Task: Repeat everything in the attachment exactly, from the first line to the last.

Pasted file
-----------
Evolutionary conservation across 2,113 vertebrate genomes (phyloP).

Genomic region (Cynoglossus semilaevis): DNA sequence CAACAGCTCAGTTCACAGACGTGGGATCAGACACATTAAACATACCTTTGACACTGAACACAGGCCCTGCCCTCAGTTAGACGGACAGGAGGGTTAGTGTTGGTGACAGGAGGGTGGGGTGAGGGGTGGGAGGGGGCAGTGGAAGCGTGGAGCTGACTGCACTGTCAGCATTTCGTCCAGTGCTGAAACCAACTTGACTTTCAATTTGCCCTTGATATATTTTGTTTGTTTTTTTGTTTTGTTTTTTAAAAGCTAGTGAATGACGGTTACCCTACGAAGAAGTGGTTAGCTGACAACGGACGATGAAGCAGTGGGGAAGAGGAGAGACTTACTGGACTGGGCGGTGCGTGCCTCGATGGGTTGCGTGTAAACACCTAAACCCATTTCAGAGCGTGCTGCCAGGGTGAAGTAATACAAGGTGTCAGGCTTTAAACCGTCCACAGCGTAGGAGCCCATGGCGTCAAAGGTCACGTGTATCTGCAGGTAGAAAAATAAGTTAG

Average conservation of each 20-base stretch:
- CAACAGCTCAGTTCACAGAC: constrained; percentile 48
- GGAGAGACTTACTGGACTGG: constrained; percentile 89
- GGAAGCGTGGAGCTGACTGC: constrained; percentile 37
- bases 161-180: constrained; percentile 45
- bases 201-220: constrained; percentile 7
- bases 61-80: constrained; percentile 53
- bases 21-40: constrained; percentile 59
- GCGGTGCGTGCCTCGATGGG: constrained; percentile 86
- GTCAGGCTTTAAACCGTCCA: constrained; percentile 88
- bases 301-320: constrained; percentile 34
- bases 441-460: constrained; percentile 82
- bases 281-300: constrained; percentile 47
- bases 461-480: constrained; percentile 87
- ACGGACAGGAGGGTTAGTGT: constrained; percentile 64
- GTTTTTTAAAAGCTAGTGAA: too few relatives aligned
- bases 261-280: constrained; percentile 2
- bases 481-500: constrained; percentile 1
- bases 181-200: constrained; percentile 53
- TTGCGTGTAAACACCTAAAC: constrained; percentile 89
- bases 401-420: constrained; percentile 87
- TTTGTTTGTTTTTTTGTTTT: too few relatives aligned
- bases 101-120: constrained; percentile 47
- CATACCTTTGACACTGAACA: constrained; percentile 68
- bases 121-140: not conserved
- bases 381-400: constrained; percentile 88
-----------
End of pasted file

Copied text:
Evolutionary conservation across 2,113 vertebrate genomes (phyloP).

Genomic region (Cynoglossus semilaevis): DNA sequence CAACAGCTCAGTTCACAGACGTGGGATCAGACACATTAAACATACCTTTGACACTGAACACAGGCCCTGCCCTCAGTTAGACGGACAGGAGGGTTAGTGTTGGTGACAGGAGGGTGGGGTGAGGGGTGGGAGGGGGCAGTGGAAGCGTGGAGCTGACTGCACTGTCAGCATTTCGTCCAGTGCTGAAACCAACTTGACTTTCAATTTGCCCTTGATATATTTTGTTTGTTTTTTTGTTTTGTTTTTTAAAAGCTAGTGAATGACGGTTACCCTACGAAGAAGTGGTTAGCTGACAACGGACGATGAAGCAGTGGGGAAGAGGAGAGACTTACTGGACTGGGCGGTGCGTGCCTCGATGGGTTGCGTGTAAACACCTAAACCCATTTCAGAGCGTGCTGCCAGGGTGAAGTAATACAAGGTGTCAGGCTTTAAACCGTCCACAGCGTAGGAGCCCATGGCGTCAAAGGTCACGTGTATCTGCAGGTAGAAAAATAAGTTAG

Average conservation of each 20-base stretch:
- CAACAGCTCAGTTCACAGAC: constrained; percentile 48
- GGAGAGACTTACTGGACTGG: constrained; percentile 89
- GGAAGCGTGGAGCTGACTGC: constrained; percentile 37
- bases 161-180: constrained; percentile 45
- bases 201-220: constrained; percentile 7
- bases 61-80: constrained; percentile 53
- bases 21-40: constrained; percentile 59
- GCGGTGCGTGCCTCGATGGG: constrained; percentile 86
- GTCAGGCTTTAAACCGTCCA: constrained; percentile 88
- bases 301-320: constrained; percentile 34
- bases 441-460: constrained; percentile 82
- bases 281-300: constrained; percentile 47
- bases 461-480: constrained; percentile 87
- ACGGACAGGAGGGTTAGTGT: constrained; percentile 64
- GTTTTTTAAAAGCTAGTGAA: too few relatives aligned
- bases 261-280: constrained; percentile 2
- bases 481-500: constrained; percentile 1
- bases 181-200: constrained; percentile 53
- TTGCGTGTAAACACCTAAAC: constrained; percentile 89
- bases 401-420: constrained; percentile 87
- TTTGTTTGTTTTTTTGTTTT: too few relatives aligned
- bases 101-120: constrained; percentile 47
- CATACCTTTGACACTGAACA: constrained; percentile 68
- bases 121-140: not conserved
- bases 381-400: constrained; percentile 88